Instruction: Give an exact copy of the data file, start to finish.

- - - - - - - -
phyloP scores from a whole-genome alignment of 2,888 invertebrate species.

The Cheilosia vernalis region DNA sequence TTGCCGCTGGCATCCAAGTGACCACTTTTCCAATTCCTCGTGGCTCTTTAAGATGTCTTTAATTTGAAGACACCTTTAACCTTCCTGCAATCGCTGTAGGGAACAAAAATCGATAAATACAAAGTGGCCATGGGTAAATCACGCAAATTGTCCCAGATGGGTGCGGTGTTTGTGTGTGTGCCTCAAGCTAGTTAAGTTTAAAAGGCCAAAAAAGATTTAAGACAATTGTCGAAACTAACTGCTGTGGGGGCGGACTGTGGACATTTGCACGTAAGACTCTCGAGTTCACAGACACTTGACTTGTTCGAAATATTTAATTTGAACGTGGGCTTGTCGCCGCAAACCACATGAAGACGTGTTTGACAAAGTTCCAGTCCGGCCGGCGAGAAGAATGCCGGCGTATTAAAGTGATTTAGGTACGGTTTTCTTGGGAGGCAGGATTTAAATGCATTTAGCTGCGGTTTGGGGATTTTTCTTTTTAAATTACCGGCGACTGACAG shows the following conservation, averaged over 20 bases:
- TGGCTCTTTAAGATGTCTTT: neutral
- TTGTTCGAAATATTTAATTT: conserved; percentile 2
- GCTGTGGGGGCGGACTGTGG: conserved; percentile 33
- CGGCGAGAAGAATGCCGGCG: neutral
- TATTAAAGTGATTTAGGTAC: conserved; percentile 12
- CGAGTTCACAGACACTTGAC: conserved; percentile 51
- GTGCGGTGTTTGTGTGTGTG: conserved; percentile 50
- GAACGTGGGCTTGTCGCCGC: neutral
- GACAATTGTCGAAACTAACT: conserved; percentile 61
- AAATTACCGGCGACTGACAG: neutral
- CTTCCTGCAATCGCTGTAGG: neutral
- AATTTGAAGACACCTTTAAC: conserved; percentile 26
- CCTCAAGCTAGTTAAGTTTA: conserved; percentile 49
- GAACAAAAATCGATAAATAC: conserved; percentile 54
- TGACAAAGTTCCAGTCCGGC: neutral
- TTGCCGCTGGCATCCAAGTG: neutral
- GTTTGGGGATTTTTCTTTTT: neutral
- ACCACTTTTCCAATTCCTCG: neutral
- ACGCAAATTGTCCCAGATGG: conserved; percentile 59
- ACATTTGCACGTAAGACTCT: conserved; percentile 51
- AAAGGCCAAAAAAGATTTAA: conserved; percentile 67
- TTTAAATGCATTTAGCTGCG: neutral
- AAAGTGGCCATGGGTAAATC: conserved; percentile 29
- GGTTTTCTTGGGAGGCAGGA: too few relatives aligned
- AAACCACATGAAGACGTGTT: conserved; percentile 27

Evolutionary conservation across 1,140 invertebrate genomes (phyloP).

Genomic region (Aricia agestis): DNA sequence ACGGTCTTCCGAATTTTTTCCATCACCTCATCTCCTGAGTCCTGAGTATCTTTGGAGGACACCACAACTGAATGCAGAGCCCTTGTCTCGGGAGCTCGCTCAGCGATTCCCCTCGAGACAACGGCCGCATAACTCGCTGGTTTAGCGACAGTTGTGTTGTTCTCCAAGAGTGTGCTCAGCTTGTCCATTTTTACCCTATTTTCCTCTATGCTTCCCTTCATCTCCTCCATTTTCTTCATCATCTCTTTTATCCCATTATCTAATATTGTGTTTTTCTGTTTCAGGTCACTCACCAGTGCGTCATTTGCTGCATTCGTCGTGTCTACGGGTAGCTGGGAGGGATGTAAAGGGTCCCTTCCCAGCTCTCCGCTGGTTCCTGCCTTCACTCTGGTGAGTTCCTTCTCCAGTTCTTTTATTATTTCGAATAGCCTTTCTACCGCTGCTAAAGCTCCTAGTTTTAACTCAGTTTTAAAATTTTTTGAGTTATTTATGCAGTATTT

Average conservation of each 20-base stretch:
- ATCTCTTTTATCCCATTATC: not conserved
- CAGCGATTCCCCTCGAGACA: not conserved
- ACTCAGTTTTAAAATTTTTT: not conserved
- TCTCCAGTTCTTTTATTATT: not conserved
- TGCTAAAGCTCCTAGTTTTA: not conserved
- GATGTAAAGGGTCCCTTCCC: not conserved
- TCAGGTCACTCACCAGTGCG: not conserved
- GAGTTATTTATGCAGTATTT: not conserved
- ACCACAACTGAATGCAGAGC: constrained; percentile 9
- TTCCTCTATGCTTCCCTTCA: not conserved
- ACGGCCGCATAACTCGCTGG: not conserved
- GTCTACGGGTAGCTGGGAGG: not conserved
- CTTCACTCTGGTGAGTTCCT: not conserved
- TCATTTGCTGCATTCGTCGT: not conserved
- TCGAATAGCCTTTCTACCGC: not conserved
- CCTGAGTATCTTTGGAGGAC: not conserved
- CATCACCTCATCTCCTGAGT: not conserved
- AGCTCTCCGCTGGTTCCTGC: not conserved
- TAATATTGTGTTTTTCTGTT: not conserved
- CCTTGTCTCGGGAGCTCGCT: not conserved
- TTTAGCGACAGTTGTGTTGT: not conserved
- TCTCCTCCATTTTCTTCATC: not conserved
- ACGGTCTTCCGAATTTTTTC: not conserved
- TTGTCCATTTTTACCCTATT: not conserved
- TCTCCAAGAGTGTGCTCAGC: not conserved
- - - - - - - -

phyloP scores from a whole-genome alignment of 2,888 invertebrate species.

The Cheilosia vernalis region DNA sequence TTGCCGCTGGCATCCAAGTGACCACTTTTCCAATTCCTCGTGGCTCTTTAAGATGTCTTTAATTTGAAGACACCTTTAACCTTCCTGCAATCGCTGTAGGGAACAAAAATCGATAAATACAAAGTGGCCATGGGTAAATCACGCAAATTGTCCCAGATGGGTGCGGTGTTTGTGTGTGTGCCTCAAGCTAGTTAAGTTTAAAAGGCCAAAAAAGATTTAAGACAATTGTCGAAACTAACTGCTGTGGGGGCGGACTGTGGACATTTGCACGTAAGACTCTCGAGTTCACAGACACTTGACTTGTTCGAAATATTTAATTTGAACGTGGGCTTGTCGCCGCAAACCACATGAAGACGTGTTTGACAAAGTTCCAGTCCGGCCGGCGAGAAGAATGCCGGCGTATTAAAGTGATTTAGGTACGGTTTTCTTGGGAGGCAGGATTTAAATGCATTTAGCTGCGGTTTGGGGATTTTTCTTTTTAAATTACCGGCGACTGACAG shows the following conservation, averaged over 20 bases:
- TGGCTCTTTAAGATGTCTTT: neutral
- TTGTTCGAAATATTTAATTT: conserved; percentile 2
- GCTGTGGGGGCGGACTGTGG: conserved; percentile 33
- CGGCGAGAAGAATGCCGGCG: neutral
- TATTAAAGTGATTTAGGTAC: conserved; percentile 12
- CGAGTTCACAGACACTTGAC: conserved; percentile 51
- GTGCGGTGTTTGTGTGTGTG: conserved; percentile 50
- GAACGTGGGCTTGTCGCCGC: neutral
- GACAATTGTCGAAACTAACT: conserved; percentile 61
- AAATTACCGGCGACTGACAG: neutral
- CTTCCTGCAATCGCTGTAGG: neutral
- AATTTGAAGACACCTTTAAC: conserved; percentile 26
- CCTCAAGCTAGTTAAGTTTA: conserved; percentile 49
- GAACAAAAATCGATAAATAC: conserved; percentile 54
- TGACAAAGTTCCAGTCCGGC: neutral
- TTGCCGCTGGCATCCAAGTG: neutral
- GTTTGGGGATTTTTCTTTTT: neutral
- ACCACTTTTCCAATTCCTCG: neutral
- ACGCAAATTGTCCCAGATGG: conserved; percentile 59
- ACATTTGCACGTAAGACTCT: conserved; percentile 51
- AAAGGCCAAAAAAGATTTAA: conserved; percentile 67
- TTTAAATGCATTTAGCTGCG: neutral
- AAAGTGGCCATGGGTAAATC: conserved; percentile 29
- GGTTTTCTTGGGAGGCAGGA: too few relatives aligned
- AAACCACATGAAGACGTGTT: conserved; percentile 27

Evolutionary conservation across 1,140 invertebrate genomes (phyloP).

Genomic region (Aricia agestis): DNA sequence ACGGTCTTCCGAATTTTTTCCATCACCTCATCTCCTGAGTCCTGAGTATCTTTGGAGGACACCACAACTGAATGCAGAGCCCTTGTCTCGGGAGCTCGCTCAGCGATTCCCCTCGAGACAACGGCCGCATAACTCGCTGGTTTAGCGACAGTTGTGTTGTTCTCCAAGAGTGTGCTCAGCTTGTCCATTTTTACCCTATTTTCCTCTATGCTTCCCTTCATCTCCTCCATTTTCTTCATCATCTCTTTTATCCCATTATCTAATATTGTGTTTTTCTGTTTCAGGTCACTCACCAGTGCGTCATTTGCTGCATTCGTCGTGTCTACGGGTAGCTGGGAGGGATGTAAAGGGTCCCTTCCCAGCTCTCCGCTGGTTCCTGCCTTCACTCTGGTGAGTTCCTTCTCCAGTTCTTTTATTATTTCGAATAGCCTTTCTACCGCTGCTAAAGCTCCTAGTTTTAACTCAGTTTTAAAATTTTTTGAGTTATTTATGCAGTATTT

Average conservation of each 20-base stretch:
- ATCTCTTTTATCCCATTATC: not conserved
- CAGCGATTCCCCTCGAGACA: not conserved
- ACTCAGTTTTAAAATTTTTT: not conserved
- TCTCCAGTTCTTTTATTATT: not conserved
- TGCTAAAGCTCCTAGTTTTA: not conserved
- GATGTAAAGGGTCCCTTCCC: not conserved
- TCAGGTCACTCACCAGTGCG: not conserved
- GAGTTATTTATGCAGTATTT: not conserved
- ACCACAACTGAATGCAGAGC: constrained; percentile 9
- TTCCTCTATGCTTCCCTTCA: not conserved
- ACGGCCGCATAACTCGCTGG: not conserved
- GTCTACGGGTAGCTGGGAGG: not conserved
- CTTCACTCTGGTGAGTTCCT: not conserved
- TCATTTGCTGCATTCGTCGT: not conserved
- TCGAATAGCCTTTCTACCGC: not conserved
- CCTGAGTATCTTTGGAGGAC: not conserved
- CATCACCTCATCTCCTGAGT: not conserved
- AGCTCTCCGCTGGTTCCTGC: not conserved
- TAATATTGTGTTTTTCTGTT: not conserved
- CCTTGTCTCGGGAGCTCGCT: not conserved
- TTTAGCGACAGTTGTGTTGT: not conserved
- TCTCCTCCATTTTCTTCATC: not conserved
- ACGGTCTTCCGAATTTTTTC: not conserved
- TTGTCCATTTTTACCCTATT: not conserved
- TCTCCAAGAGTGTGCTCAGC: not conserved